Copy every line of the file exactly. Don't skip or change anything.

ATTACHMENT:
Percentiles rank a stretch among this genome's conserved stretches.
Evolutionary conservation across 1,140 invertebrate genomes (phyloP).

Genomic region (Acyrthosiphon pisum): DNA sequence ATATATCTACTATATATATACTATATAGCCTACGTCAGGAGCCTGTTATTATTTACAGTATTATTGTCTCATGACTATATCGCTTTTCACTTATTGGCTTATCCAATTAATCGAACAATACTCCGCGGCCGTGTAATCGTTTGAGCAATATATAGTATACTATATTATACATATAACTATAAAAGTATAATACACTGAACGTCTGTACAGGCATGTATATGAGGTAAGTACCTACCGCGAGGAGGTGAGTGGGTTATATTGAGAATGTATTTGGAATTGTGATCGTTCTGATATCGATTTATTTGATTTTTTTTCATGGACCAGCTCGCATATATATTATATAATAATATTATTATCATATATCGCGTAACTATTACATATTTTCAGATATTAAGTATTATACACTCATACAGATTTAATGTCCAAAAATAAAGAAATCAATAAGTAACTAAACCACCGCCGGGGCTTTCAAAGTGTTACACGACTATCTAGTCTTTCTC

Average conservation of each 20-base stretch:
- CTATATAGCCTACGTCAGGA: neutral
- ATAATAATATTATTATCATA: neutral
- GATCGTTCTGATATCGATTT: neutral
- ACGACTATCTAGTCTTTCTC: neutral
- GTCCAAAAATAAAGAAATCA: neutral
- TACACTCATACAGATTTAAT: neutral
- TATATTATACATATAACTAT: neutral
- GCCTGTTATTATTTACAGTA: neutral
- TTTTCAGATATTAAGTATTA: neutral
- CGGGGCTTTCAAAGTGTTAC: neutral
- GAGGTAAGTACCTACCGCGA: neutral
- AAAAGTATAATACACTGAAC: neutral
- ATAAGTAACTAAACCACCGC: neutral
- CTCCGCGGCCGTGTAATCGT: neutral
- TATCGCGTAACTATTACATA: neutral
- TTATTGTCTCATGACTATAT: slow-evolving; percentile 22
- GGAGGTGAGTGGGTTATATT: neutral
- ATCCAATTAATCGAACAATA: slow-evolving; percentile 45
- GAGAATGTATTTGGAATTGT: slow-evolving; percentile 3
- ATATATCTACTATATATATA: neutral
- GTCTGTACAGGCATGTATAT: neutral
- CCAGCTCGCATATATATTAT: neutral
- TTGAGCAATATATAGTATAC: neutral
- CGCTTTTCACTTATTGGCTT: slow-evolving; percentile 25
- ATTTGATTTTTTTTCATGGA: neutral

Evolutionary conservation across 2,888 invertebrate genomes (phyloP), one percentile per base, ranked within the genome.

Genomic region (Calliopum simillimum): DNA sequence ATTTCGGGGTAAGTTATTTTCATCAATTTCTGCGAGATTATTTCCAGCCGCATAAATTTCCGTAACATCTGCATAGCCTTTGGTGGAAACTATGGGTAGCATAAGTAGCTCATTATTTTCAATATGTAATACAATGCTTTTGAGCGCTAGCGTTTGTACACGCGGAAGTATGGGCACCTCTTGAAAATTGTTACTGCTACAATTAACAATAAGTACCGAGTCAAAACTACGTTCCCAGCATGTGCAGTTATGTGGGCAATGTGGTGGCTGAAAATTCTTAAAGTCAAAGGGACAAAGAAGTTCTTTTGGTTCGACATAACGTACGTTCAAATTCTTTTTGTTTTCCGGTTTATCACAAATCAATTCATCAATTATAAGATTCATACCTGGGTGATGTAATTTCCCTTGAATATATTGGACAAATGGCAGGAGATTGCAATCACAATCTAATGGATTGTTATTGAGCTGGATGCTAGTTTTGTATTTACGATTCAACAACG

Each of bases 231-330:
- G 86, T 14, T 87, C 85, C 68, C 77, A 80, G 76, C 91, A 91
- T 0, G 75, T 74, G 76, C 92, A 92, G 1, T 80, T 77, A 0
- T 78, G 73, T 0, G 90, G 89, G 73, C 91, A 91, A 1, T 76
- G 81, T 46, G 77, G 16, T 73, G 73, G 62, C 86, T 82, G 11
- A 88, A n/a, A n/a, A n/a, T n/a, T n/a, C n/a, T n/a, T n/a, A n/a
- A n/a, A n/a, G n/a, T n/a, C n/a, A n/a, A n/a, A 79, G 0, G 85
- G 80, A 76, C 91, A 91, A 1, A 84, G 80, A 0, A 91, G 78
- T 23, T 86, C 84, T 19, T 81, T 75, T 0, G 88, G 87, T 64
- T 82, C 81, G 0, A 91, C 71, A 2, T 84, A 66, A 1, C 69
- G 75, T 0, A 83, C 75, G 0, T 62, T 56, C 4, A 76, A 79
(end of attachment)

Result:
Percentiles rank a stretch among this genome's conserved stretches.
Evolutionary conservation across 1,140 invertebrate genomes (phyloP).

Genomic region (Acyrthosiphon pisum): DNA sequence ATATATCTACTATATATATACTATATAGCCTACGTCAGGAGCCTGTTATTATTTACAGTATTATTGTCTCATGACTATATCGCTTTTCACTTATTGGCTTATCCAATTAATCGAACAATACTCCGCGGCCGTGTAATCGTTTGAGCAATATATAGTATACTATATTATACATATAACTATAAAAGTATAATACACTGAACGTCTGTACAGGCATGTATATGAGGTAAGTACCTACCGCGAGGAGGTGAGTGGGTTATATTGAGAATGTATTTGGAATTGTGATCGTTCTGATATCGATTTATTTGATTTTTTTTCATGGACCAGCTCGCATATATATTATATAATAATATTATTATCATATATCGCGTAACTATTACATATTTTCAGATATTAAGTATTATACACTCATACAGATTTAATGTCCAAAAATAAAGAAATCAATAAGTAACTAAACCACCGCCGGGGCTTTCAAAGTGTTACACGACTATCTAGTCTTTCTC

Average conservation of each 20-base stretch:
- CTATATAGCCTACGTCAGGA: neutral
- ATAATAATATTATTATCATA: neutral
- GATCGTTCTGATATCGATTT: neutral
- ACGACTATCTAGTCTTTCTC: neutral
- GTCCAAAAATAAAGAAATCA: neutral
- TACACTCATACAGATTTAAT: neutral
- TATATTATACATATAACTAT: neutral
- GCCTGTTATTATTTACAGTA: neutral
- TTTTCAGATATTAAGTATTA: neutral
- CGGGGCTTTCAAAGTGTTAC: neutral
- GAGGTAAGTACCTACCGCGA: neutral
- AAAAGTATAATACACTGAAC: neutral
- ATAAGTAACTAAACCACCGC: neutral
- CTCCGCGGCCGTGTAATCGT: neutral
- TATCGCGTAACTATTACATA: neutral
- TTATTGTCTCATGACTATAT: slow-evolving; percentile 22
- GGAGGTGAGTGGGTTATATT: neutral
- ATCCAATTAATCGAACAATA: slow-evolving; percentile 45
- GAGAATGTATTTGGAATTGT: slow-evolving; percentile 3
- ATATATCTACTATATATATA: neutral
- GTCTGTACAGGCATGTATAT: neutral
- CCAGCTCGCATATATATTAT: neutral
- TTGAGCAATATATAGTATAC: neutral
- CGCTTTTCACTTATTGGCTT: slow-evolving; percentile 25
- ATTTGATTTTTTTTCATGGA: neutral

Evolutionary conservation across 2,888 invertebrate genomes (phyloP), one percentile per base, ranked within the genome.

Genomic region (Calliopum simillimum): DNA sequence ATTTCGGGGTAAGTTATTTTCATCAATTTCTGCGAGATTATTTCCAGCCGCATAAATTTCCGTAACATCTGCATAGCCTTTGGTGGAAACTATGGGTAGCATAAGTAGCTCATTATTTTCAATATGTAATACAATGCTTTTGAGCGCTAGCGTTTGTACACGCGGAAGTATGGGCACCTCTTGAAAATTGTTACTGCTACAATTAACAATAAGTACCGAGTCAAAACTACGTTCCCAGCATGTGCAGTTATGTGGGCAATGTGGTGGCTGAAAATTCTTAAAGTCAAAGGGACAAAGAAGTTCTTTTGGTTCGACATAACGTACGTTCAAATTCTTTTTGTTTTCCGGTTTATCACAAATCAATTCATCAATTATAAGATTCATACCTGGGTGATGTAATTTCCCTTGAATATATTGGACAAATGGCAGGAGATTGCAATCACAATCTAATGGATTGTTATTGAGCTGGATGCTAGTTTTGTATTTACGATTCAACAACG

Each of bases 231-330:
- G 86, T 14, T 87, C 85, C 68, C 77, A 80, G 76, C 91, A 91
- T 0, G 75, T 74, G 76, C 92, A 92, G 1, T 80, T 77, A 0
- T 78, G 73, T 0, G 90, G 89, G 73, C 91, A 91, A 1, T 76
- G 81, T 46, G 77, G 16, T 73, G 73, G 62, C 86, T 82, G 11
- A 88, A n/a, A n/a, A n/a, T n/a, T n/a, C n/a, T n/a, T n/a, A n/a
- A n/a, A n/a, G n/a, T n/a, C n/a, A n/a, A n/a, A 79, G 0, G 85
- G 80, A 76, C 91, A 91, A 1, A 84, G 80, A 0, A 91, G 78
- T 23, T 86, C 84, T 19, T 81, T 75, T 0, G 88, G 87, T 64
- T 82, C 81, G 0, A 91, C 71, A 2, T 84, A 66, A 1, C 69
- G 75, T 0, A 83, C 75, G 0, T 62, T 56, C 4, A 76, A 79